Thursday, May 4, 2017
More than 25% of construction related workers, who responded to a mental health survey, said they had considered taking their own lives because of workplace stress.
The figures are even more alarming among junior staff and graduates where over one third confessed to having suicidal thoughts at some point in their working lives.
The survey was carried out by the trade publication Construction News and prompted calls for urgent action from industry leaders.
“Arguably, the most worrying statistic from CN’s survey was the fact that 90% of those affected by suicidal thoughts, or who knew someone who had taken their own lives, did not turn to their employer for help,” said Paul McLaughlin, chief executive of the Building Engineering Services Association (BESA).
“Fear of losing their jobs and the ‘stigma’ associated with mental health means far too many people in our industry just struggle on. This needs to be tackled head on now.”
55% of construction workers told CN they had experienced mental health issues and 41% admitted to having problems related to their current workplace. This is double the national average and supports the argument that stress levels are particularly high in this sector.
According to a recent BESA survey, eight out of 10 building engineering contractors believe that workplace mental health will have a growing impact on their businesses over the next five to 10 years. 30% of employers in the sector admitted to finding worker mental health “hard to manage”.
“How the industry behaves and how it treats people are significant factors,” said Mr McLaughlin. “The competitive nature of our supply chains and our industry’s so-called ‘macho’ culture can put people under intolerable pressure. However, the key thing is to look out for the danger signs and then make strenuous efforts to get people to open up about their problems.”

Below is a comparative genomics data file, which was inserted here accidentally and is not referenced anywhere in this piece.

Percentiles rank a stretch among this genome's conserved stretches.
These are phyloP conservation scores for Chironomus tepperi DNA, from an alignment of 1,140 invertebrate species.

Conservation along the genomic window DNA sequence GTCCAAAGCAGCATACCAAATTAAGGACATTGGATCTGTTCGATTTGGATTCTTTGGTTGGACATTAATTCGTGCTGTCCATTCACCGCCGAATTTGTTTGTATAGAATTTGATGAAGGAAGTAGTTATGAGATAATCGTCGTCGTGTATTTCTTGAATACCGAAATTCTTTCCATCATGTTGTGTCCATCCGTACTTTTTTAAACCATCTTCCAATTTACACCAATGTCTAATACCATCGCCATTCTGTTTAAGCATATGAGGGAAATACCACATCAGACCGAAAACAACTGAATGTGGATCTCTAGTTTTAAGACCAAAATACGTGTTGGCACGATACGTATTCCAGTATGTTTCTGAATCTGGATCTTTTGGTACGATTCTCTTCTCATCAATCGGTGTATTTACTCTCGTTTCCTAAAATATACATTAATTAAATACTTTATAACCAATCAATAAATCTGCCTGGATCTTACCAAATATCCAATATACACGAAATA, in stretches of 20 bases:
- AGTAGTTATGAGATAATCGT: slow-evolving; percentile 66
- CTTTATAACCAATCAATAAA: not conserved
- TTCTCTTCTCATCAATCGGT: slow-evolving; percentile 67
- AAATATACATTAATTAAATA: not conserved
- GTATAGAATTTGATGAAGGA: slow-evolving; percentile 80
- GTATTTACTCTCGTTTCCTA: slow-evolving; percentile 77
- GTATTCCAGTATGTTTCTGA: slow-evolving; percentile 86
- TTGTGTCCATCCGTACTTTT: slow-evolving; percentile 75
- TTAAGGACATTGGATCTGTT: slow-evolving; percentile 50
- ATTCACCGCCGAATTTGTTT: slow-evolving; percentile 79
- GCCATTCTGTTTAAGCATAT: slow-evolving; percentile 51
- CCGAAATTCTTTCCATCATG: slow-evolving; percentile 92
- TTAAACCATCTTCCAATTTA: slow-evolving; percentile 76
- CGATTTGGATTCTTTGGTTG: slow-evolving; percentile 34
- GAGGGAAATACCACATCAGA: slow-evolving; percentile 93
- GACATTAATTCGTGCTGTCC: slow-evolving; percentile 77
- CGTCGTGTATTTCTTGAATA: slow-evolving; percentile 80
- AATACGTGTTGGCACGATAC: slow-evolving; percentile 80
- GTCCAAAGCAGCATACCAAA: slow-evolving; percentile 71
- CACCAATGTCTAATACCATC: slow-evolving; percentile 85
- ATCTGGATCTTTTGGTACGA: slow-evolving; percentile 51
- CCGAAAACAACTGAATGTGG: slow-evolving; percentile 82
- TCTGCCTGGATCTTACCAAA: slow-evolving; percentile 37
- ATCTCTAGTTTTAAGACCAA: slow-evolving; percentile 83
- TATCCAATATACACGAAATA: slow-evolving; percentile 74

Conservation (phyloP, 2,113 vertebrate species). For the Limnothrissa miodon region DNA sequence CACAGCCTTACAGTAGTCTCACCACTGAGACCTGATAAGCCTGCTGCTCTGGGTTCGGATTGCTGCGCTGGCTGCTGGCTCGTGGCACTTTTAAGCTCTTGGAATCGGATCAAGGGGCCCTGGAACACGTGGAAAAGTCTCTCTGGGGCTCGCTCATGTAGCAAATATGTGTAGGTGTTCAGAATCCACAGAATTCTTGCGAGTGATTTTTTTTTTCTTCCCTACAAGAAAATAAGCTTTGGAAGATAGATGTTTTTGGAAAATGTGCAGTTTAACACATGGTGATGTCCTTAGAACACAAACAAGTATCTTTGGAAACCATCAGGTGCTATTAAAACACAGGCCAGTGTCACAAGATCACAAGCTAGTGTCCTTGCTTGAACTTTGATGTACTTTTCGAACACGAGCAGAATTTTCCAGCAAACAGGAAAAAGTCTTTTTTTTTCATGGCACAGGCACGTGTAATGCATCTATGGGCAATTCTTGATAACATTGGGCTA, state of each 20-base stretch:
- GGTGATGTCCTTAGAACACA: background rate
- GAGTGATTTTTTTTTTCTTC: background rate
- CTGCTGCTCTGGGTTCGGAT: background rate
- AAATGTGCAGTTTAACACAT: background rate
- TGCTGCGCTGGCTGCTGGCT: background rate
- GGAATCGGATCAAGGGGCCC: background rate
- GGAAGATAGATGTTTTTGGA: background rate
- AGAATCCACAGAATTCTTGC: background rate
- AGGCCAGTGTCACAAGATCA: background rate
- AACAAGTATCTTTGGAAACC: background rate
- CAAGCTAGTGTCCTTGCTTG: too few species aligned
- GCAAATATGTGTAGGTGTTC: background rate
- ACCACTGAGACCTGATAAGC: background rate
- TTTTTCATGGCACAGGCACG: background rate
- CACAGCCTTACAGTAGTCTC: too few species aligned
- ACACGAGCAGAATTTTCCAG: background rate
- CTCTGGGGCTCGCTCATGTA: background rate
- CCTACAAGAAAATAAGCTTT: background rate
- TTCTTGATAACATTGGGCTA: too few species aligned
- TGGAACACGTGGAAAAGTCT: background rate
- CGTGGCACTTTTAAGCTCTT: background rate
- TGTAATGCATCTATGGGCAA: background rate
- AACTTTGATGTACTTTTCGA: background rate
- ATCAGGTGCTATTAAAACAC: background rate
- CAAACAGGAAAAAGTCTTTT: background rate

BESA is working with the mental health charity Samaritans and during a joint workshop last year it was clear that many engineering employers feared saying or doing the wrong thing; or that they might actually create a problem by trying to intervene.
“Many people who work in so-called ‘hard’ technical professions are loath to display apparent weakness by asking for help so the situation continues to fester and deteriorate – with potentially tragic consequences,” said Mr McLaughlin.
“Our industry has a problem with mental health and it is vital that employers and work colleagues create a culture where people feel it is OK to talk about depression and stress,” said Mr McLaughlin.
BESA is supporting the Samaritans’ annual campaign Talk to Us, which takes place in July to raise awareness of the importance of listening and seeking help. Samaritans’ 201 branches in the UK and Ireland will be joining in to raise awareness of the help the charity’s 20,000 volunteers provide, any time from any phone, and via email, text, or face to face at branches.
Samaritans uses its shared listening tips: S.H.U.S.H – Show you care; Have patience; Use open questions; Say it back; Have courage – to help people become better listeners.
“Everyone can feel overwhelmed at times in their life,” said Samaritans CEO Ruth Sutherland. “We are asking key people and organisations to take action and make sure their service, their organisation, their community is doing all it can to promote good mental health and prevent the tragedy of suicide.”
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